Metal Gear Solid 5 has been out for awhile;
now that the dust has settled, it’s time to discuss Big Boss’ arc. Metal Gear Solid
3’s literary lineage was fairly clear: an homage to James Bond and the spy thrillers
of the 1970s. Metal Gear Solid 5’s influences, on the other hand, are harder to parse. I’m
going to argue that The Phantom Pain’s literary contemporary is The Picture of Dorian Gray,
by Oscar Wilde. Dorian Gray is about a beautiful man whose
good looks lead him down a path of indulgence. Early on, he has his portrait painted by a
friend, which we quickly learn ages in his place. Dorian hides the painting in his attic,
but his life heads in a downward spiral all the same. As Gray’s life decays, so too
does the painting; with every missteps the man makes, the painting transforms to reflect
his inner demons. The novel ends with Dorian trying to absolve his sins by destroying the
painting. The twist is that Dorian’s body is found old and shriveled, while the painting
has once again changed to show a beautiful young man. Unlike the novel, almost everyone in Metal
Gear Solid 5 is in on the secret except the player. The game has a mechanic where your
horn grows the more you kill (the portrait becoming more deformed, the more evil you
become.) We are Big Boss. Our face full of scars, a missing arm, and a voice that isn’t
even our own. Skull Face may be a flimsy character, but his appearance is a symbolic one: he is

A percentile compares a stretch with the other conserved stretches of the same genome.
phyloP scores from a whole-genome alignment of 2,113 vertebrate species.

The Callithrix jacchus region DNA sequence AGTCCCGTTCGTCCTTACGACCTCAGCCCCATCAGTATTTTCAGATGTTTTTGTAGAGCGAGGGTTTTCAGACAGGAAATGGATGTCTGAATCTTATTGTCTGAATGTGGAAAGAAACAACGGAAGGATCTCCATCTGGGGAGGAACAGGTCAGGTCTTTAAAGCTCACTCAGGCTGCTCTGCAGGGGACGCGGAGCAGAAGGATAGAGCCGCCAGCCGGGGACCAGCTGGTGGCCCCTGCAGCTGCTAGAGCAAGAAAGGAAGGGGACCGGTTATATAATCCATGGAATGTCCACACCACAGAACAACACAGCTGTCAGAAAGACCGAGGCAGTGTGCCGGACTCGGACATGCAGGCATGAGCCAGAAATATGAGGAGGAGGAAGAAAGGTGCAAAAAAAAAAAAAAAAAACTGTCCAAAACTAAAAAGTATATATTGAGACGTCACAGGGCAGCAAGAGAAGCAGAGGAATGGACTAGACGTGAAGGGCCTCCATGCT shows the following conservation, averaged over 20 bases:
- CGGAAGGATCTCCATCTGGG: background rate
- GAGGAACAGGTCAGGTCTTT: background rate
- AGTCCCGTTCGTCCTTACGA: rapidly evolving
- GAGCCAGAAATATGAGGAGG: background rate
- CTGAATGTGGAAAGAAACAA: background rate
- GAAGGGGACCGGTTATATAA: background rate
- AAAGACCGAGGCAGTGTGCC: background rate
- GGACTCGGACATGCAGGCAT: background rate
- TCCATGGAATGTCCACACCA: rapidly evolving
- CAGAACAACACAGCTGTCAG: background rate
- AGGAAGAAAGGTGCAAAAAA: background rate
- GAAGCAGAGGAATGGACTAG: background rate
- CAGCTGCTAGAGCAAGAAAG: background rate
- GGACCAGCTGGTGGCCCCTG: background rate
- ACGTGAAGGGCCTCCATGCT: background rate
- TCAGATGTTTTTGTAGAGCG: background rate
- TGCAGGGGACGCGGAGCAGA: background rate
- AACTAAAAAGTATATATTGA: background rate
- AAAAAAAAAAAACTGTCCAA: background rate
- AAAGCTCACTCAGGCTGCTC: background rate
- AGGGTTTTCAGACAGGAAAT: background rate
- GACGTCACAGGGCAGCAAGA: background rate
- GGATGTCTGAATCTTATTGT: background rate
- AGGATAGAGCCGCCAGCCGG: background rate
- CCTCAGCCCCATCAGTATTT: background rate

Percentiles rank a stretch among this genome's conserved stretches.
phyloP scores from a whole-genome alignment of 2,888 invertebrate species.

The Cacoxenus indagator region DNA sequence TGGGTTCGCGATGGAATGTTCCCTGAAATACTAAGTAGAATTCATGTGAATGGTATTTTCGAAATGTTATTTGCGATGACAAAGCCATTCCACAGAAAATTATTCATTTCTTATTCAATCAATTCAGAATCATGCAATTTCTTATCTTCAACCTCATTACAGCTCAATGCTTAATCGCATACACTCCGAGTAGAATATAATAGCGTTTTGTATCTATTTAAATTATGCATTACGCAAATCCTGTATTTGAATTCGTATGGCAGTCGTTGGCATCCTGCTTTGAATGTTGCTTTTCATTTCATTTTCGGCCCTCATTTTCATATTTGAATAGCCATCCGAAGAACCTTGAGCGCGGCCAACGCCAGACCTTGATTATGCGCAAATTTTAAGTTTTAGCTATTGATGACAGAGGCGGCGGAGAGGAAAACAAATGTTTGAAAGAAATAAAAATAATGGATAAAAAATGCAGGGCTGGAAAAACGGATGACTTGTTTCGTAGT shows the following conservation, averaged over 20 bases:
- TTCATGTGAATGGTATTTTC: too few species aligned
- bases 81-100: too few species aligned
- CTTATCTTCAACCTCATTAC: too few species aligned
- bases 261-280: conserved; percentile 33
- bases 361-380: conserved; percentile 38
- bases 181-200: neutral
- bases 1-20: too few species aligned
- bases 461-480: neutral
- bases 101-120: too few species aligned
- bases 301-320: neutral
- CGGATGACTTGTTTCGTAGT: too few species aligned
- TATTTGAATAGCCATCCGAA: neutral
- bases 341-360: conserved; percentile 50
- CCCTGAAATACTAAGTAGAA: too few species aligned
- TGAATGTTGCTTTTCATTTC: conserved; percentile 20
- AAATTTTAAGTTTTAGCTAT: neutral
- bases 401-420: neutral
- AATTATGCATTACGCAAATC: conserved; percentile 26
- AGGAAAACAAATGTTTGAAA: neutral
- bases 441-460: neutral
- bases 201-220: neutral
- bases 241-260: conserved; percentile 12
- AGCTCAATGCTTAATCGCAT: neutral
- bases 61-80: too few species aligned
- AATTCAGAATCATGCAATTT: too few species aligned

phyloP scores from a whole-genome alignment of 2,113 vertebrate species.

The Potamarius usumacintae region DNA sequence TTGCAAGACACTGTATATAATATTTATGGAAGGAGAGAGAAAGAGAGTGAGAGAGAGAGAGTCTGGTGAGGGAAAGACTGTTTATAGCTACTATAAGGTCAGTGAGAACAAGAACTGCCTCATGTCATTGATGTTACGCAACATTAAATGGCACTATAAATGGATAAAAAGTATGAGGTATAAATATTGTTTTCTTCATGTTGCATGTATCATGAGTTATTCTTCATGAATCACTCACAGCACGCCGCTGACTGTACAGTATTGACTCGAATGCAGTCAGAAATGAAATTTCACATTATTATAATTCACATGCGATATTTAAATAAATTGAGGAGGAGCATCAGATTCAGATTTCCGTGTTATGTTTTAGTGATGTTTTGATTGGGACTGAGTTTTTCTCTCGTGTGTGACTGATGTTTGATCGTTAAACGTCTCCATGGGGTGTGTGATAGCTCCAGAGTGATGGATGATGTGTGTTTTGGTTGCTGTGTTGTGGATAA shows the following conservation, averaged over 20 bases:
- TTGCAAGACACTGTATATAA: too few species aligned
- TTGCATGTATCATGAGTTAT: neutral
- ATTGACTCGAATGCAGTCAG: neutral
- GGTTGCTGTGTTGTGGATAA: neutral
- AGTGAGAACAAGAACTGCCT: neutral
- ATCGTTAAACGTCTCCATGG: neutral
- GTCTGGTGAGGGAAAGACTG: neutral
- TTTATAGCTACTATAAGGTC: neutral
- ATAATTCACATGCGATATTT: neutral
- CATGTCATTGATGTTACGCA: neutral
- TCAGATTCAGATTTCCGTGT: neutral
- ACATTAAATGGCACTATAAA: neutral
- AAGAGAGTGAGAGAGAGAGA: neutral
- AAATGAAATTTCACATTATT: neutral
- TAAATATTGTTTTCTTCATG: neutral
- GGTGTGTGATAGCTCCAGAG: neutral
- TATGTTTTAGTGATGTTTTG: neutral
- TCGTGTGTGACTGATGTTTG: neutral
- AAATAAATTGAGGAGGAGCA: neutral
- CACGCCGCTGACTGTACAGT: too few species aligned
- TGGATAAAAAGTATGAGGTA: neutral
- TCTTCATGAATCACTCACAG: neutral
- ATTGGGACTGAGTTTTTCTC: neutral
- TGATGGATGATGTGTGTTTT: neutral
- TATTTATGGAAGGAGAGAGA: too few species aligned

Snake in a 100% pure evil manifestation. Both characters are immortal but at varying stages
of becoming disconnected from their humanity. You can argue Quiet is the other side of the
spectrum: she starts off trying to murder Snake, but ultimately becomes his saviour.
In the end, it is Big Boss (a snake bite) that gets rid of her forever. In gothic literature, there’s a point of
no return; a moment of reckoning where someone makes a choice they can’t come back from.
In Sardonicus, it’s when he defiles his father’s grave for wealth. In Frankenstein,
it’s when Victor abandons his creation. For Skull Face, it’s when he rapes and tortures
at Camp Omega (you know that old song and dance, sigh). But what is it for Big Boss?
Is it when he makes his own army, profiting on the lives of others? Coerces others to
kill for him? When he didn’t shake that guy’s hand at the end of 3!? Of course not,
the moment of no return for Big Boss was when he was forced to murder the most important
person in his world in Metal Gear Solid 3. In Metal Gear Solid 5: The Phantom Pain we’re
already evil. We’re evil at the end of Snake Eater, and we’re evil in Ground Zeroes.
And if Snake is already a villain, then Metal Gear Solid 5 a paradox; a story about his
descent that’s already reached a pinnacle. There is no arc; in The Phantom Pain Snake
stays the same. At the very end of the game, when the curtain has been lifted, we’re
given a close-up of Big Boss’s face. No scars, or scratches. No horns. He appears
just as he did at the end of Snake Eater. Like the picture of Dorian Gray, we’re confronted
with our mirror image, and it looks nothing like us. Big Boss then literally blows smoke
in our face, before we shatter our reflection and turn to face the end.